• Eyes – Saldaeans have dark tilted eyes, Aiel have light eyes, Taraboners are brown-eyed, Cairhien are dark-eyed;
  • Political structure – Andor is ruled by a queen, Illian by a king and a council, Tear by the High Lords, Tar Valon by the Amyrlin Seat, the Sea Folk by the Mistress of the Ships. Some roles are hereditary and some are not;
  • Political attitude – Cairhien are always playing politics, Borderlanders have no time for it because they are fighting off the Blight;
  • Attitude to magic – Andor openly has an Aes Sedai adviser, Mayene has one secretly, Aes Sedai are not permitted in Tear and in Amadicia they are burned as witches;
  •  Trade goods – Andor is known for tabac and steel, Saldaea for furs and ice peppers, Arad Doman for having the best merchants.
  •  Coinage – Andoran coins are the heaviest, Tairen the lightest;
  • Words and language – Myrdraal are also known as Halfmen, the Eyeless, Shadowmen, Lurks (in Tear), Fetches (in Illian) and Fades (in Andor). 
Myrdraal – also know as the Eyeless, Fades, Fetches, Halfmen among others.
A couple of other points:
  • Robert Jordan’s bad guy ‘The Dark One’ is a Sauron-type evil for the sake of evil bad guy. He is essentially the devil (his name is even an obscure name for Satan – you can think that’s lame or clever. I kind of liked it). Often this type of bad guy is not recommended because we can’t understand his motivations. In this case, however, I think it works because the Dark One has a horde of human minions, of varying degrees of power, who are really the key players on the board. And their motivations are very understandable.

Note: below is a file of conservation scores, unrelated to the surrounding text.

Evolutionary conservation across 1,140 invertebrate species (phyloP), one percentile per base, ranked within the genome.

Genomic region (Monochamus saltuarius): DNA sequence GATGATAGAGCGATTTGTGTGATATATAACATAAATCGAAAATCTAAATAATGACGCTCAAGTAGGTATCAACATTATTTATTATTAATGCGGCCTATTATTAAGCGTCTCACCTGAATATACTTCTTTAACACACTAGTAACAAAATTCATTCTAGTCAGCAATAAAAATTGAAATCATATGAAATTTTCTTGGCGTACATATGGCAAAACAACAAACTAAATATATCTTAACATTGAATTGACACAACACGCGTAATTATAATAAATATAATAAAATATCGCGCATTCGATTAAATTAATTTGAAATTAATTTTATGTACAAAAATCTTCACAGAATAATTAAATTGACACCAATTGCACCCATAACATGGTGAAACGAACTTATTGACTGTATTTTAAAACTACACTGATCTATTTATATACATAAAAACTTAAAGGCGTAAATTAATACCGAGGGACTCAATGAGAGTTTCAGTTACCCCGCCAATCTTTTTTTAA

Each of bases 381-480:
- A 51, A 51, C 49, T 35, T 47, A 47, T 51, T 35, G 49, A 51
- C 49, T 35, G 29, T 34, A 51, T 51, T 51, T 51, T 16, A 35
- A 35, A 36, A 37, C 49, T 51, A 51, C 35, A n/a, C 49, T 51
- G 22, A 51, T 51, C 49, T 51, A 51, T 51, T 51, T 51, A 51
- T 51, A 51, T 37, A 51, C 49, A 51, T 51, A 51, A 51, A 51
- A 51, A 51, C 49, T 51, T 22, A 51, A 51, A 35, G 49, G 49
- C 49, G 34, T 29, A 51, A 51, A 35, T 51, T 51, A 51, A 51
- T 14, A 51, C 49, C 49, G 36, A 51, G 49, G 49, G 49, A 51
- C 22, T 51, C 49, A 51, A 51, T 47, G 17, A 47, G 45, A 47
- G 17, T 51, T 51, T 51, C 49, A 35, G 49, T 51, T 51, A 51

• Magic – Robert Jordan has created an entirely new system of magic. It’s not even called magic, although of course we recognise it is. He calls it ‘channelling’. Both men and women can do it, but in the present time men go mad because the Dark One has tainted the male half of the Power that men channel. I am so jealous. So far, despite my best efforts, I haven’t been able to be so creative. Brent Weeks does something similar in his Prism series.
  • Don’t forget slang and profanity! Robert Jordan has created his own profanity (think about what your characters hold sacred, and that’s usually the basis for your profanity) though I don’t believe he has slang (unless you count some of the names for Myrdraal e.g. ‘Fade’ might be slang). A bit of invented slang can add to depth and colour to your world. See my example here.
As you can see, the variety of details you can use are endless. 

You may have come across the concept of ‘character sheets’ where you record key details about each main character. I do something very similar for each of my countries. 

First, I draw a map. I name each of the countries and identify key landmarks. Then I identify key features such as those outlined above. I might never use some of that information, but deciding it in advance means if I need those details I can just refer to my notes and slot in the appropriate specifics to avoid needing to make something up on the spot – or worse, just glossing over it because it’s ‘too hard’. It also helps to keep the details consistent. 

If you have trouble thinking up these details for every country you can use ancient cultures as inspiration. I discovered one ancient culture used square coins! Coins have always been round in my life and it never occurred to me to make them square. Another currency had a hole in the middle. So, by all means, use ancient cultures for inspiration. Why reinvent the wheel?

Details like this will truly bring your world alive.